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What the federal election could do to Saskatchewan’s recent child care agreement

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Bamford, Allison
Publication Date: 
19 Aug 2021


Just days before the writ dropped, Saskatchewan became the latest of eight provinces and territories to sign onto the Trudeau government’s national child care plan. But that agreement could be altered depending on the outcome of the federal election on Sept. 20.

Last week, the Liberals committed $1.1 billion dollars to bring $10-a-day regulated child care to Saskatchewan by 2025-26, which will help families with children under the age of six.

The party is also promising to create 28,000 new regulated child-care spaces over the next five years and cut the average cost of child care for regulated centres in half by next year.

“Coming out of COVID and the pandemic, we know that women have been predominantly the ones that have stayed home. We need to get them back in the workforce, and having affordable, accessible childcare is vital to that happening at all,” said Saskatchewan Federation of Labour president Lori Johb.

According to the Saskatchewan Early Childhood Association, the average parent in the province pays between $650 and $1250 per child each month for child care.

After decades of advocating for affordable child care, Johb says she was excited to hear of the Liberals’ agreement with the province. However, she is raising concerns about what this could mean for the plan if a new party is elected to form government.

“Nobody really knows what’s going to happen,” Johb said.

If elected, the Conservatives are proposing a refundable tax credit that would cover up to 75 per cent of the cost of child care for lower-income families.

The Conservatives say their tax credit would translate into savings for all families with an annual income under $150,000.

A household making $30,000 a year, for example, would receive up to $6,000. A family with an income of $50,000 would get up to $5,200, according to the party’s platform.

The tax credit would be paid out throughout the year so families wouldn’t have to pay out of pocket and receive the funds at a later date, the Conservatives also said.

According to Tom McIntosh, University of Regina political and international studies professor, tax rebates allow a political party to focus on a specific demographic while trying to capture votes. He says higher-income families are likely to benefit more from the Conservatives’ child care rebate.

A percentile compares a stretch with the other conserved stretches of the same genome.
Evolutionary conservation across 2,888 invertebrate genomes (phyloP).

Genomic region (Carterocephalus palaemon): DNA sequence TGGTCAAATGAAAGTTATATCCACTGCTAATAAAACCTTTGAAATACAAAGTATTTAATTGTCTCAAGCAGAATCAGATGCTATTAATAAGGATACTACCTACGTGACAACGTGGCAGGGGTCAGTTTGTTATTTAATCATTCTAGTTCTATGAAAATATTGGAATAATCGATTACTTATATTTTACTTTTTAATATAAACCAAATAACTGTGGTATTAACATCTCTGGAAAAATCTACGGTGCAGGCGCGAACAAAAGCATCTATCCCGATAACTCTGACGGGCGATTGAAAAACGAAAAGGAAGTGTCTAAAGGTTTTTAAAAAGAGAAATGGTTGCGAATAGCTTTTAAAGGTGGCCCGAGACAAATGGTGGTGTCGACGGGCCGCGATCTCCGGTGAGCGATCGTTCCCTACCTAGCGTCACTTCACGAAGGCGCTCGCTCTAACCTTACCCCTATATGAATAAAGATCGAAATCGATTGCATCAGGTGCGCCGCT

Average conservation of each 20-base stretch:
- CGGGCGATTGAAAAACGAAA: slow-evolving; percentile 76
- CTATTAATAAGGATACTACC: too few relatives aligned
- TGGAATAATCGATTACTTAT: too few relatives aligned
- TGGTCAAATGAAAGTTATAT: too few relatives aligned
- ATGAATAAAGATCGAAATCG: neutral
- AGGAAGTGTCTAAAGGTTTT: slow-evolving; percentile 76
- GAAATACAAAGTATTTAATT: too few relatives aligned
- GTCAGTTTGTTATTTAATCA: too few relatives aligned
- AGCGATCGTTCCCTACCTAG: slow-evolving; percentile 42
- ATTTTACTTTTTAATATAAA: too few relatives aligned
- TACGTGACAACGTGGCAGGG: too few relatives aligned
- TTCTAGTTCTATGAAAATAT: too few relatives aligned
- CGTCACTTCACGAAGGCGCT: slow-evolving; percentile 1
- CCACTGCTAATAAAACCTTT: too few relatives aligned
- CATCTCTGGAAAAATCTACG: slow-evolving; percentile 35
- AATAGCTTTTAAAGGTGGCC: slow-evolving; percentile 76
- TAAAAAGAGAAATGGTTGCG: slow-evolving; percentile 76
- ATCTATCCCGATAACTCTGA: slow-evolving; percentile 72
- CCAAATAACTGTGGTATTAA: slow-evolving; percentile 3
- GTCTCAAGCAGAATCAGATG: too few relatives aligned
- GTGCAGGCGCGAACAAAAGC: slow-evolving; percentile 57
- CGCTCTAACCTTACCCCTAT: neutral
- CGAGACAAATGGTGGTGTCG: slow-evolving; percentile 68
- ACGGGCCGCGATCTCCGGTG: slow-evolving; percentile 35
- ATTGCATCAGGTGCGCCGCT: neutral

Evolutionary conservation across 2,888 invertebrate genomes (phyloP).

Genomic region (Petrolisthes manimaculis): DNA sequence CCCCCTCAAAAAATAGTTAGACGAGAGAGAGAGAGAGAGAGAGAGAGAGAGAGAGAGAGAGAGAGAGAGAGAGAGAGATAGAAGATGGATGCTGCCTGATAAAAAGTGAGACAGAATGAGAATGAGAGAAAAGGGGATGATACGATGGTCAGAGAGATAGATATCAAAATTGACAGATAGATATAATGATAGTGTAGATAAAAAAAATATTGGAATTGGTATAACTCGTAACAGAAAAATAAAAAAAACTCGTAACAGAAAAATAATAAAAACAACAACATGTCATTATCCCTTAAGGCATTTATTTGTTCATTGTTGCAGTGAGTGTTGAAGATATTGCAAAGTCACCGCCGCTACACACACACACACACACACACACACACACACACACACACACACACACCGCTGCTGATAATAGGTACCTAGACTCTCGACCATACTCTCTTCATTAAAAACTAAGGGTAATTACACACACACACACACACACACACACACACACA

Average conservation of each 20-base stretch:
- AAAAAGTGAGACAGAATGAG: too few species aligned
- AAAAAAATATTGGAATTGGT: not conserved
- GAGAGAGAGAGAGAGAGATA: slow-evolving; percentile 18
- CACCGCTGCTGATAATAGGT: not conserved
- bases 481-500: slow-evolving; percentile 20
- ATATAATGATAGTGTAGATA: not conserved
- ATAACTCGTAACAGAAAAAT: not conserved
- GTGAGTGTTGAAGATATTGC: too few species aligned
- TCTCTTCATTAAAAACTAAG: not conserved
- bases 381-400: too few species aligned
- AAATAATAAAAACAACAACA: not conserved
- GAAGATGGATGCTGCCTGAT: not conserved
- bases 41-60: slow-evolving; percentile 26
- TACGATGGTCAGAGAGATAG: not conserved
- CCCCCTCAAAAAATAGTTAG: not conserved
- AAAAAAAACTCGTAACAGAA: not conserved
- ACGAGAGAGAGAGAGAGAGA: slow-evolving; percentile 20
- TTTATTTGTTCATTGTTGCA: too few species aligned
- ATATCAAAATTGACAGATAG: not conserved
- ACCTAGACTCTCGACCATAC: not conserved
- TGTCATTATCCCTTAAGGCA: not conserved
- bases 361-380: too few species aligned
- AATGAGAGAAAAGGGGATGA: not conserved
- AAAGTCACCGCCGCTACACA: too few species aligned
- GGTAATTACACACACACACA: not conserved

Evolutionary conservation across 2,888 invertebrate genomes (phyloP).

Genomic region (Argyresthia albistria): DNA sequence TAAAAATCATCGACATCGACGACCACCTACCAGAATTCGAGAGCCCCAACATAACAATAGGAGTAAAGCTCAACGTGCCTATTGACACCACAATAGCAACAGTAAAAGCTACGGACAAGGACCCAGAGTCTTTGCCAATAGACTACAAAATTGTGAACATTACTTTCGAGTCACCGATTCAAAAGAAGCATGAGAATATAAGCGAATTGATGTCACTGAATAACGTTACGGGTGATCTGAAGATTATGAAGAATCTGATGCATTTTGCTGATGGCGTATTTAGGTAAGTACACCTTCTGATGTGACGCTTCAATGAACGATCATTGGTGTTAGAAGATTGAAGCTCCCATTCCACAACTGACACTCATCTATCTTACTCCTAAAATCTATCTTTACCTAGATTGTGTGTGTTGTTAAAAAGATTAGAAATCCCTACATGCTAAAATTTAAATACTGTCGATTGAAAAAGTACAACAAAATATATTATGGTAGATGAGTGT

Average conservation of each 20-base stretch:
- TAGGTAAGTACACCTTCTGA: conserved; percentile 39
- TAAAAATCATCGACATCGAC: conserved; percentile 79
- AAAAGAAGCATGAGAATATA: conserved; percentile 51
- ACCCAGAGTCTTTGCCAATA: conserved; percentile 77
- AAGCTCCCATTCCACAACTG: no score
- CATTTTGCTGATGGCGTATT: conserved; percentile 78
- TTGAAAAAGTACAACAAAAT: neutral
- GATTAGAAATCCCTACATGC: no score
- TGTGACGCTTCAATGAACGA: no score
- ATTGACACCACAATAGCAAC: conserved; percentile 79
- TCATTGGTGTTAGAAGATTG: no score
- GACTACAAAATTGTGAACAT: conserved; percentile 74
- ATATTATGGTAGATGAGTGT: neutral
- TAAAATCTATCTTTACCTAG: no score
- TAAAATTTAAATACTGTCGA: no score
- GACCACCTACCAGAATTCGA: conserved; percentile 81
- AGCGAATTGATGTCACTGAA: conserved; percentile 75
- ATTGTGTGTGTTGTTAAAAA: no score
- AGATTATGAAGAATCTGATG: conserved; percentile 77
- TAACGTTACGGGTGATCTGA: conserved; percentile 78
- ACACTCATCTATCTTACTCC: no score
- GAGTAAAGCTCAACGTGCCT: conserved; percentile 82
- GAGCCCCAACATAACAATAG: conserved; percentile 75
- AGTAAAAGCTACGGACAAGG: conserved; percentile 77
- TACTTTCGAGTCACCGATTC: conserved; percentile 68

“Wealthy Canadians would probably save more money under the O’Toole plan because they’re the ones who are already paying full freight for child care if they’re using it and then they would get the tax rebate,” McIntosh said.

“There would be a certain segment of people who need child care and want child care but can’t afford the upfront payment and so they would just not be part of the system.”

The New Democratic Party has pledged it would take “immediate action” to provide relief to non-profit child-care centres that are in danger of closing permanently because of the pandemic. The party has also promised a relief fund to reopen the spaces that shuttered during COVID-19.

The New Democrats have said they’d also build a universal, $10-a-day child-care system as well as add enough capacity to eliminate months-long waiting lists.

If the Conservatives form government, McIntosh says O’Toole could face challenges with premiers who’ve already signed onto the Liberals’ child care plan, especially for provincial governments using the agreement to their own “electoral benefit.”

“I suspect there would be some very frank phone calls back and forth between provincial capitals and Ottawa,” McIntosh said.

Another element of the Liberals’ plan includes funding for early childhood education, something the Conservatives have yet to bring up on the campaign trail.

However, the Liberals’ and NDP’s platforms leave questions for unregulated child care spaces, such as private day homes that do not fall under the plan, and how those spaces could compete with $10 a day fees.

Prior to the election campaign, the Liberal government signed bilateral five-year agreements with eight provinces and territories: Saskatchewan, British Columbia, Manitoba, Quebec, Nova Scotia, Prince Edward Island, Newfoundland and Labrador, and Yukon.